A better life comes from pushing through tough times, from chiseling the boulder of our struggles into steps that can lead to a greater refinement of our mind, body, and soul. It comes from staying with a problem long enough that we eventually become the solution. Where others turned back from the obstacle mumbling, “Impossible,” we who make the obstacle the path, keep at it, and with enough time and perseverance we can eventually say, “This is possible.” Embracing obstacles in this way naturally leads to further adventure, and even greater obstacles.
Would you rather have a comfortable life or an adventurous life?
“Suddenly you’re ripped into being alive. And life is pain, and life is suffering, and life is horror, but my god you’re alive and it’s spectacular.” ~ Joseph Campbell
Typically when we face obstacles, we shrink back to our comfort zones. The majority of us never leave those comfort zones, and so the majority of us rarely ever overcome our obstacles.
Here’s the thing: too much comfort can lead to complacency. But by making the obstacle the path we turn the tables on complacency through consistent acts of courage. The trick is to test the obstacle to the point of exhaustion, then return to your comfort zone, heal, and then engage the obstacle even further. Before you know it, your comfort zone will have subsumed the obstacle, and it becomes an inherent aspect of the journey, from which you can learn powerful lessons.
When life tosses a monkey wrench into our machinery, or a twist in our road, or a wrinkle into our plans, we have a critical decision to make: shrink or grow. Shrink back into our comfort zone and throw in the towel, or grow by adapting and overcoming and become a force to be reckoned with. Give up, or chin up?
Like Henry Ford said, “Whether you think you can or can’t, you’re right.” Whether you think the obstacle can be overcome or not, you’re right. The journey is the thing. Fake it until you make it. And even if you never make it, at least you had an experience that didn’t trap you into complacency. At least you lived with passion, choosing an adventurous life over a comfortable one.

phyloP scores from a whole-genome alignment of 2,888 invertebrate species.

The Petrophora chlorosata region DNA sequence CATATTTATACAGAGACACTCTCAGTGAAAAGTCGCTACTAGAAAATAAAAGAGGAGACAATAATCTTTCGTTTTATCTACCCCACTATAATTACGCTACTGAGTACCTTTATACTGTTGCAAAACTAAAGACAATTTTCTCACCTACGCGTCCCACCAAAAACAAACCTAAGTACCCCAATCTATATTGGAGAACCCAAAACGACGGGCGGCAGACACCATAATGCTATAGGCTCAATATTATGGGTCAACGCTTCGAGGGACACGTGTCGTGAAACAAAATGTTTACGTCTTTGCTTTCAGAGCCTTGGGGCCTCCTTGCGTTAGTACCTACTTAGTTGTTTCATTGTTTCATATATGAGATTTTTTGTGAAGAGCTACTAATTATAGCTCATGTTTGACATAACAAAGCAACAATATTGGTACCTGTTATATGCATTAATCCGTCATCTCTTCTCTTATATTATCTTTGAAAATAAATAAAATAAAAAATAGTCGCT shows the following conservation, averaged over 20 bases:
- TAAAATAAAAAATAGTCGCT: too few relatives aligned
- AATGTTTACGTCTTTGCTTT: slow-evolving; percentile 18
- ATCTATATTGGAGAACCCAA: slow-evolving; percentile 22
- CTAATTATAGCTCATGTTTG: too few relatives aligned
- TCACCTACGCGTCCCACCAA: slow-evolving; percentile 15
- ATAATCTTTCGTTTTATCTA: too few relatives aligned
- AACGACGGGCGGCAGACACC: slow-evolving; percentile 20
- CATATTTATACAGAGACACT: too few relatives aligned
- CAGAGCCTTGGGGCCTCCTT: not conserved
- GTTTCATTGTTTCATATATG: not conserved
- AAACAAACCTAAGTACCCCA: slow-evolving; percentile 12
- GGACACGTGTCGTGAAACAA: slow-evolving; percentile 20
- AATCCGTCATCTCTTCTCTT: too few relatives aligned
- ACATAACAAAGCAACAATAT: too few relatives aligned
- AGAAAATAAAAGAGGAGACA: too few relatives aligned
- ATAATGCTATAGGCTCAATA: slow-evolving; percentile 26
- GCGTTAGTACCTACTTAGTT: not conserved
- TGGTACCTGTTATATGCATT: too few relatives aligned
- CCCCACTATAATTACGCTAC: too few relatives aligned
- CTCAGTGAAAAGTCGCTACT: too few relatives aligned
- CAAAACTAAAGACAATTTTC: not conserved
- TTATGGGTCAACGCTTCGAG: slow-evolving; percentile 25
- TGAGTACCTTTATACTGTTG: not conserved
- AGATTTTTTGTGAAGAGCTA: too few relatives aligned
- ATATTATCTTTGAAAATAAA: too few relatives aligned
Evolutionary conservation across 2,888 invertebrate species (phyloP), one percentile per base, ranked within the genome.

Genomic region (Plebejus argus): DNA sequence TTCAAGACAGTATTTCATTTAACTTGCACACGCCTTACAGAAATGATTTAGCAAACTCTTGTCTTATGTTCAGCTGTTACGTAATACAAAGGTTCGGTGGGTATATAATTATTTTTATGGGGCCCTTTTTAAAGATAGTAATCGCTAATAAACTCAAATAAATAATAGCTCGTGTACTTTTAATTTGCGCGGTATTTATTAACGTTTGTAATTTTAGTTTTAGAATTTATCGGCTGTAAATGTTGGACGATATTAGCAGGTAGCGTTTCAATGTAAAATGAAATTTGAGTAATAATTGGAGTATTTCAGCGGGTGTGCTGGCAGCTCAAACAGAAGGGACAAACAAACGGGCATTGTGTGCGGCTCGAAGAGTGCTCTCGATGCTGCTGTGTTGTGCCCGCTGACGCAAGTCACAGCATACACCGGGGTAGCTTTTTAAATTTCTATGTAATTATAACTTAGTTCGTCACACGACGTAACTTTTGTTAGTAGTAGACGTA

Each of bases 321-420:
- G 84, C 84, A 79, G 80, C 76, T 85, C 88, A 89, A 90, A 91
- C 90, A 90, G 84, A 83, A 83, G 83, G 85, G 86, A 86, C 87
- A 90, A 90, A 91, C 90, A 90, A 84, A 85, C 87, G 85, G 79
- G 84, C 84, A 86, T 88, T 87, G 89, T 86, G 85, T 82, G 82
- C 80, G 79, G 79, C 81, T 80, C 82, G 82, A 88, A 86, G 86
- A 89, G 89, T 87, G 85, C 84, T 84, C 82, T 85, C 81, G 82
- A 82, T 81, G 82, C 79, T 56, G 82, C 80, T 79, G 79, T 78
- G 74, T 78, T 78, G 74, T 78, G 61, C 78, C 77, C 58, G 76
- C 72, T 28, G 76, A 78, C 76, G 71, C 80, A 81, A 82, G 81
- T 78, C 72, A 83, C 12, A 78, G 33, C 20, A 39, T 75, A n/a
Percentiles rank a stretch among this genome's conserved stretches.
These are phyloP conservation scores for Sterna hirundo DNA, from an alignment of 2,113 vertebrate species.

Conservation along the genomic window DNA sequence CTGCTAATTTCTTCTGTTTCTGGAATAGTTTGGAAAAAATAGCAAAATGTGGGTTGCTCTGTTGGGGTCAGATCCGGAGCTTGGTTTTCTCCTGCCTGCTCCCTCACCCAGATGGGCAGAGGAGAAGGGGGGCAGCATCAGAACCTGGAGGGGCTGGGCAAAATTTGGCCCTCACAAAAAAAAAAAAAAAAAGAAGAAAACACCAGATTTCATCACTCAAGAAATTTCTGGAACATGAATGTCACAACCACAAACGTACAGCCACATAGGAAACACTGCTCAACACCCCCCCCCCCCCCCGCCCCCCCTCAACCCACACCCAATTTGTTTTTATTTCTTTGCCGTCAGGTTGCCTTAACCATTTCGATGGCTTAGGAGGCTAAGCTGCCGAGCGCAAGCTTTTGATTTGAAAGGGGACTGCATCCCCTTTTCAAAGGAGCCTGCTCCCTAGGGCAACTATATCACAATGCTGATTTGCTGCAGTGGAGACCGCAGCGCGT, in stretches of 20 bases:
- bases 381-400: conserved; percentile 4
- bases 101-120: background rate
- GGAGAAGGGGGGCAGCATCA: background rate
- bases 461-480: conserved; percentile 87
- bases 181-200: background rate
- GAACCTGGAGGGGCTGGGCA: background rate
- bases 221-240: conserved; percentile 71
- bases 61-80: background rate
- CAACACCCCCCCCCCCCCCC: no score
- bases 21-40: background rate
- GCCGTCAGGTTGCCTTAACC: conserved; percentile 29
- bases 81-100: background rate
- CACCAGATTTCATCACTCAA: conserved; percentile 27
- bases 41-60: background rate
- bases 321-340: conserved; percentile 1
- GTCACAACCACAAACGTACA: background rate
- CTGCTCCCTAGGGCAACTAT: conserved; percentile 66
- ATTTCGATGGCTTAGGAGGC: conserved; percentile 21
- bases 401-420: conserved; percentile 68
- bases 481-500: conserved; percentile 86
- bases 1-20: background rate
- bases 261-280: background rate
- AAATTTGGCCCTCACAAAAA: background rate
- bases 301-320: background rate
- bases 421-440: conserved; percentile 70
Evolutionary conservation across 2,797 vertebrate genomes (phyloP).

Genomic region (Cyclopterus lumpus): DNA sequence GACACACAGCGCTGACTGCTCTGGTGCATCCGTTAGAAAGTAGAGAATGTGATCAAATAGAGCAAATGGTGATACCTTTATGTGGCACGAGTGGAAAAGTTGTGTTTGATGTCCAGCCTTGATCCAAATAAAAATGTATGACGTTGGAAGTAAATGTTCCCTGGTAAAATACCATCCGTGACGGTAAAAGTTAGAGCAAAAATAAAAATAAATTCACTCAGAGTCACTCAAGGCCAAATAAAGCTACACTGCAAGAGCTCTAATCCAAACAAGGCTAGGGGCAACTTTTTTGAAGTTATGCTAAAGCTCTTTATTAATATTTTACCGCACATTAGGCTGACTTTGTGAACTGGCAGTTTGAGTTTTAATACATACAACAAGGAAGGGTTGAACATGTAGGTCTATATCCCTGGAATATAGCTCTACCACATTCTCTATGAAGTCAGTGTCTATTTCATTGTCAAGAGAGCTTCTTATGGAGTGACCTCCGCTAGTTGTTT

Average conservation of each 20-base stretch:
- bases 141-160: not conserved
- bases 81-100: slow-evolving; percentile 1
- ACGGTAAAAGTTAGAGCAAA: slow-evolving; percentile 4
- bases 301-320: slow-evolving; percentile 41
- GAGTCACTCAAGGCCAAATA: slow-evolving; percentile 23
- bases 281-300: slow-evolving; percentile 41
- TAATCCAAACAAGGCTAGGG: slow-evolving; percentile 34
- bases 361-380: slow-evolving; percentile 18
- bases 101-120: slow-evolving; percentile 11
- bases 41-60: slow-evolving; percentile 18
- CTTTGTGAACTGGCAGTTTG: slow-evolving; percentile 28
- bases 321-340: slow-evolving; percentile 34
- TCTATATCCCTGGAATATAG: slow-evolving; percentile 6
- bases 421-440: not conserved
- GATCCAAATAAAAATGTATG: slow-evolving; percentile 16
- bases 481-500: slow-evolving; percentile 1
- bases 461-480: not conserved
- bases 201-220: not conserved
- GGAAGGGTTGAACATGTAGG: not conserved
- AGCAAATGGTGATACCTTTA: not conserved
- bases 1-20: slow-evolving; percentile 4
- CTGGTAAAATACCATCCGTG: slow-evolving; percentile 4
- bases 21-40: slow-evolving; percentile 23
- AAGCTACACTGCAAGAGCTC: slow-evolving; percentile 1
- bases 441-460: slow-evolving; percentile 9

Adventure and comfort rarely go together, and even when they do, a little discomfort will almost always jumpstart the journey into further adventure. Failures almost always outweigh victories.
Life is a rollercoaster ride with more downs than ups, with more corkscrews than straightaways. In order to become the type of person that can overcome obstacles, we’ll have to get better at facing failure. We’ll have to become adaptable to setbacks, and then be able to transform them into steppingstones, all while maintaining a healthy disposition toward either victory or failure.
Sogyal Rinpoche said it best, “What we have to learn in both meditation and in life is to be free of attachment to the good experiences and free of aversion to the negative ones.” Let’s free ourselves from our attachment to success, and free ourselves from the aversion of failure.
So let’s get out there. Let’s get uncomfortable. Let’s stretch our comfort zone to the brink. We’ll keep stretching it until it snaps. Then we’ll rebuild our comfort zone into a more flexible and robust space. Let’s unmoor the ship of our dreams that has been collecting barnacles and wasting away in port for too long.
Let’s take it out to sea, the Sea of Life. Let’s challenge all obstacles and spiritually crush out. And should we wreck, so be it. We can adapt, overcome, and get the most out of the wreckage by learning from our mistakes. Like Voltaire said, “Life is a shipwreck, but we must not forget to sing in the lifeboats.” Indeed, when we make the obstacle the path we must, above all else, have a healthy sense of humor.